Brinzolamide ophthalmic suspension USP, 1% contains a carbonic anhydrase inhibitor formulated for multidose topical ophthalmic use. Brinzolamide is described chemically as: (R)-(+)-4-Ethylamino-2-(3-methoxypropyl)-3,4-dihydro-2H-thieno [3,2-e]-1,2-thiazine-6-sulfonamide-1,1-dioxide. Its empirical formula is C12H21N3O5S3, and its structural formula is:

Brinzolamide has a molecular weight of 383.5 g/mol and a melting point of about 131°C. It is a white powder, which is insoluble in water, very soluble in methanol and soluble in ethanol.

Brinzolamide ophthalmic suspension USP, 1% is supplied as a sterile, aqueous suspension of brinzolamide which has been formulated to be readily suspended and slow settling, following shaking. It has a pH of approximately 7.5 and an osmolality of 300 mOsm/kg.

Each mL of brinzolamide ophthalmic suspension USP, 1% contains: Active ingredient: brinzolamide 10 mg; Preservative: Benzalkonium chloride 0.1 mg; Inactives: carbomer 974P, edetate disodium, mannitol, sodium chloride, tyloxapol, water for injection, with hydrochloric acid and/or sodium hydroxide to adjust pH.

Brinzolamide Eye Drops - Clinical Pharmacology

Mechanism of Action

Carbonic anhydrase is an enzyme found in many tissues of the body including the eye. It catalyzes the reversible reaction involving the hydration of carbon dioxide and the dehydration of carbonic acid. In humans, carbonic anhydrase exists as a number of isoenzymes, the most active being carbonic anhydrase II, found primarily in red blood cells (RBCs), but also in other tissues. Inhibition of carbonic anhydrase in the ciliary processes of the eye decreases aqueous humor secretion, presumably by slowing the formation of bicarbonate ions with subsequent reduction in sodium and fluid transport. The result is a reduction in IOP.

Brinzolamide ophthalmic suspension contains brinzolamide, an inhibitor of carbonic anhydrase II. Following topical ocular administration, brinzolamide inhibits aqueous humor formation and reduces elevated IOP. Elevated IOP is a major risk factor in the pathogenesis of optic nerve damage and glaucomatous visual field loss.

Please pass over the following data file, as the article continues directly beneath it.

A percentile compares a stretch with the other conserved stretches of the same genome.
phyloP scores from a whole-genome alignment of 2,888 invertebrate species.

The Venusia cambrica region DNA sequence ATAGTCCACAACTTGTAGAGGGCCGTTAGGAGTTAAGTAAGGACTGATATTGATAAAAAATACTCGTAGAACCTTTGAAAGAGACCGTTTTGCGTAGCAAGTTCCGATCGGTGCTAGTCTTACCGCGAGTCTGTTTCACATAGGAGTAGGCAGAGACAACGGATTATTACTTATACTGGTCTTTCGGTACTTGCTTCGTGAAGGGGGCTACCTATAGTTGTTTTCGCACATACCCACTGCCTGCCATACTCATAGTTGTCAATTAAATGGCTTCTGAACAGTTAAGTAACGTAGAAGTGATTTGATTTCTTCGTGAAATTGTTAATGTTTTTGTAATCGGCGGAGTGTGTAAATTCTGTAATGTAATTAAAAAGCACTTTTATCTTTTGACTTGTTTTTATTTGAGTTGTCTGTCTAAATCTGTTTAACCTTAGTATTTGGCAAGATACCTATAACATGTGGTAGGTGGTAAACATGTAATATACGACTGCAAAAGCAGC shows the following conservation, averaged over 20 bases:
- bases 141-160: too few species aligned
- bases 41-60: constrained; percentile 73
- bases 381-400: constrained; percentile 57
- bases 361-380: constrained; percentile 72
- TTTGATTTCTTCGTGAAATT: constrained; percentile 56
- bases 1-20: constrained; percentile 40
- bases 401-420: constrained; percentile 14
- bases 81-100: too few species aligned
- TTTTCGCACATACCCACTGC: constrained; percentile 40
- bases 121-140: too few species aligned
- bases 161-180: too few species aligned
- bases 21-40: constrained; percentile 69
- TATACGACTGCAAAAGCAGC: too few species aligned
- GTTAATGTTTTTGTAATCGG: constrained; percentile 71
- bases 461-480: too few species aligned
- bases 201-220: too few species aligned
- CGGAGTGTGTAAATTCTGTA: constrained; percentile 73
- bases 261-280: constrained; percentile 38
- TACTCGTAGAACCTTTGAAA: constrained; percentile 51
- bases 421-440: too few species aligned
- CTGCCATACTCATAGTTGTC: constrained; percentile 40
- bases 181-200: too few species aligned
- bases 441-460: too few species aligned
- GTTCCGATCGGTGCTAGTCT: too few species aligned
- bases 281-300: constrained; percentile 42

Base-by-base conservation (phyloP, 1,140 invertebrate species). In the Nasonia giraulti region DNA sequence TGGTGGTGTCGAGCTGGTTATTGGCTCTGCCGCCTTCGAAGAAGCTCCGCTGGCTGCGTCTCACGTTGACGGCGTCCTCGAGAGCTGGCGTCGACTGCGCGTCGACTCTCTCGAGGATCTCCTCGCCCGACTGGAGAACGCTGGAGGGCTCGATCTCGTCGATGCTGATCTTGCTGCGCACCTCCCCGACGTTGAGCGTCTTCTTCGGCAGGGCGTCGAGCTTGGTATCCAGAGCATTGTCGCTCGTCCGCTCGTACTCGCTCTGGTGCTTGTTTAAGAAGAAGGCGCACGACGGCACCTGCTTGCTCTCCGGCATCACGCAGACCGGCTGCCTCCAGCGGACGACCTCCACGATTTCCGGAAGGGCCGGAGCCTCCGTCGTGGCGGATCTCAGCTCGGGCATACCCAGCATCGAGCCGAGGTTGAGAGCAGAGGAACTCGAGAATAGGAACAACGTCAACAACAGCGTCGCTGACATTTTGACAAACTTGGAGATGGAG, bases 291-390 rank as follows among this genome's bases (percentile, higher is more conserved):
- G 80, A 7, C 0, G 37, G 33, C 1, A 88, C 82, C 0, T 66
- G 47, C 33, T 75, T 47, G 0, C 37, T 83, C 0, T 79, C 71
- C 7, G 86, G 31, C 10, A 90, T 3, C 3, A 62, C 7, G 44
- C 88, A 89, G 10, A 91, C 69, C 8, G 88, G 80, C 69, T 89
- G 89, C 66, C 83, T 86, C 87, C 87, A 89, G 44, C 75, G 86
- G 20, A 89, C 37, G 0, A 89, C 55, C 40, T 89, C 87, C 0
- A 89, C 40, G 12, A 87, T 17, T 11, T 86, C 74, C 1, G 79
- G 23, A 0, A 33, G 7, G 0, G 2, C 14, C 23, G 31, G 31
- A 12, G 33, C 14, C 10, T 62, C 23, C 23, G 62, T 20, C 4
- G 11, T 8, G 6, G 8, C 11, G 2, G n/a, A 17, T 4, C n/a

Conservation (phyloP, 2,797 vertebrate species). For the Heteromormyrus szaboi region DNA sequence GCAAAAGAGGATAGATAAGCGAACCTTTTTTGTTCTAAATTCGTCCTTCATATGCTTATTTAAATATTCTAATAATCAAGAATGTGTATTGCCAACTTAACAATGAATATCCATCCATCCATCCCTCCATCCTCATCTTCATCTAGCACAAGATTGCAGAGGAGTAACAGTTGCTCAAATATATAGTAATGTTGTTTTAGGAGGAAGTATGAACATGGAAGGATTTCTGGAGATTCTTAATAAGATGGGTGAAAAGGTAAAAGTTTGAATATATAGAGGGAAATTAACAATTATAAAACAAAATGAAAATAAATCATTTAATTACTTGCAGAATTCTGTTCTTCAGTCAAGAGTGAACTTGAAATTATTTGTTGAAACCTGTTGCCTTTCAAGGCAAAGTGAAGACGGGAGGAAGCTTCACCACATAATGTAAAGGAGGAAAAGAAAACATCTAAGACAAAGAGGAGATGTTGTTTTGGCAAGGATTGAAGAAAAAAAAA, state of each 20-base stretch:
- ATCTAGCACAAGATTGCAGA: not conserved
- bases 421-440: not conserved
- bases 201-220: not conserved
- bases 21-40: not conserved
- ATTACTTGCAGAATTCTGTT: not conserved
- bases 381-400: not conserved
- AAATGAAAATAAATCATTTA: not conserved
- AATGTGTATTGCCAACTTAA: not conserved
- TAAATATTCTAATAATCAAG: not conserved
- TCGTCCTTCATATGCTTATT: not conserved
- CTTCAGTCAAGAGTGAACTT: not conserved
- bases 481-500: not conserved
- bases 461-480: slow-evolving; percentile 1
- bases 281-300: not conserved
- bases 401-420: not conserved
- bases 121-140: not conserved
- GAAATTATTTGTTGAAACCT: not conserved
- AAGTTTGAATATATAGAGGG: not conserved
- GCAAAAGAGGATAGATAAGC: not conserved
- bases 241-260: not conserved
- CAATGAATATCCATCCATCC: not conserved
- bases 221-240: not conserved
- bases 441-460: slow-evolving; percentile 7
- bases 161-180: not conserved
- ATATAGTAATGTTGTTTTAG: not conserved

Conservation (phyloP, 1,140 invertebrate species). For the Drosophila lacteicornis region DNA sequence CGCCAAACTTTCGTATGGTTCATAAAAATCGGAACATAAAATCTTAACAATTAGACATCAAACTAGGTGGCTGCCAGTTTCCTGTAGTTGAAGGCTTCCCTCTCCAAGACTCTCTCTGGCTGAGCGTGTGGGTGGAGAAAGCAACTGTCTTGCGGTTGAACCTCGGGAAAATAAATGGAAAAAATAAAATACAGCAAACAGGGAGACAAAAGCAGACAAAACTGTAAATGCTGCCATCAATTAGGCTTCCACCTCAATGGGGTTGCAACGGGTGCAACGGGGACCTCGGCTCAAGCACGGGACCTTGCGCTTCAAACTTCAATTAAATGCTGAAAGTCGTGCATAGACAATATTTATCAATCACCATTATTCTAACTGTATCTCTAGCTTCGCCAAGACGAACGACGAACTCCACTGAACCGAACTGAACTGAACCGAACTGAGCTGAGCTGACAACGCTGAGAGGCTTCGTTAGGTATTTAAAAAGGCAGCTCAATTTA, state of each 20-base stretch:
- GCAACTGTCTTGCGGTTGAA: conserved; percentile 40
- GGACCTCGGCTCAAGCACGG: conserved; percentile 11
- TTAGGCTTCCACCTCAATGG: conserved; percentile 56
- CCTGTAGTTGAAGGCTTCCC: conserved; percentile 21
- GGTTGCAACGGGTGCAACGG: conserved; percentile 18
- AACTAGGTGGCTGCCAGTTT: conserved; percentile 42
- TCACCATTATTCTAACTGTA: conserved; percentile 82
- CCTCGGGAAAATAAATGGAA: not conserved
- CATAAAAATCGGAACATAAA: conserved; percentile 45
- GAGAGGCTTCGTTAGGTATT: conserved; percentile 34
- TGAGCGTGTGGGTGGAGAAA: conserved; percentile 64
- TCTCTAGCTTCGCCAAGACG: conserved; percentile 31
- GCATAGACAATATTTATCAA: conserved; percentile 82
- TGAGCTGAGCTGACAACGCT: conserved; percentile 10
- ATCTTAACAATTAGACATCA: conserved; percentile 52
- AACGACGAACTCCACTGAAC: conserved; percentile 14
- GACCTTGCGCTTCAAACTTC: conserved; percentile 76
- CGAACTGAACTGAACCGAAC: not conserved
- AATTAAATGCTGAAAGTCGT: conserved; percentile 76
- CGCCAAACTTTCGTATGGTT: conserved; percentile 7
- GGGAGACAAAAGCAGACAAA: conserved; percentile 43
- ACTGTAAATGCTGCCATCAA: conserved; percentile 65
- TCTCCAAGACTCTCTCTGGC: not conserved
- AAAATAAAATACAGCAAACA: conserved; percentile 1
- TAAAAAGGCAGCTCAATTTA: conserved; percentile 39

Pharmacokinetics

Following topical ocular administration, brinzolamide is absorbed into the systemic circulation. Due to its affinity for carbonic anhydrase II, brinzolamide distributes extensively into the RBCs and exhibits a long half-life in whole blood (approximately 111 days). In humans, the metabolite N-desethyl brinzolamide is formed, which also binds to carbonic anhydrase and accumulates in RBCs. This metabolite binds mainly to carbonic anhydrase I in the presence of brinzolamide. In plasma, both parent brinzolamide and N-desethyl brinzolamide concentrations are low and generally below assay quantitation limits (less than 10 ng/mL). Binding to plasma proteins is approximately 60%. Brinzolamide is eliminated predominantly in the urine as unchanged drug. N-Desethyl brinzolamide is also found in the urine along with lower concentrations of the N-desmethoxypropyl and O-desmethyl metabolites.

An oral pharmacokinetic study was conducted in which healthy volunteers received 1 mg capsules of brinzolamide twice per day for up to 32 weeks. This regimen approximates the amount of drug delivered by topical ocular administration of brinzolamide ophthalmic suspension dosed to both eyes 3 times per day and simulates systemic drug and metabolite concentrations similar to those achieved with long-term topical dosing. Red blood cell carbonic anhydrase activity was measured to assess the degree of systemic carbonic anhydrase inhibition. Brinzolamide saturation of RBC carbonic anhydrase II was achieved within 4 weeks (RBC concentrations of approximately 20 mcM). N-Desethyl brinzolamide accumulated in RBCs to steady-state within 20 to 28 weeks reaching concentrations ranging from 6 to 30 mcM. The inhibition of carbonic anhydrase II activity at steady state was approximately 70% to 75%, which is below the degree of inhibition expected to have a pharmacological effect on renal function or respiration in healthy subjects.

Nonclinical Toxicology

Carcinogenesis, Mutagenesis, Impairment of Fertility

Carcinogenesis

Brinzolamide caused urinary bladder tumors in female mice at oral doses of 10 mg/kg/day and in male rats at oral doses of 8 mg/kg/day in 2 year studies. Brinzolamide was not carcinogenic in male mice or female rats dosed orally for up to 2 years. The carcinogenicity appears secondary to kidney and urinary bladder toxicity. These levels of exposure cannot be achieved with topical ophthalmic dosing in humans.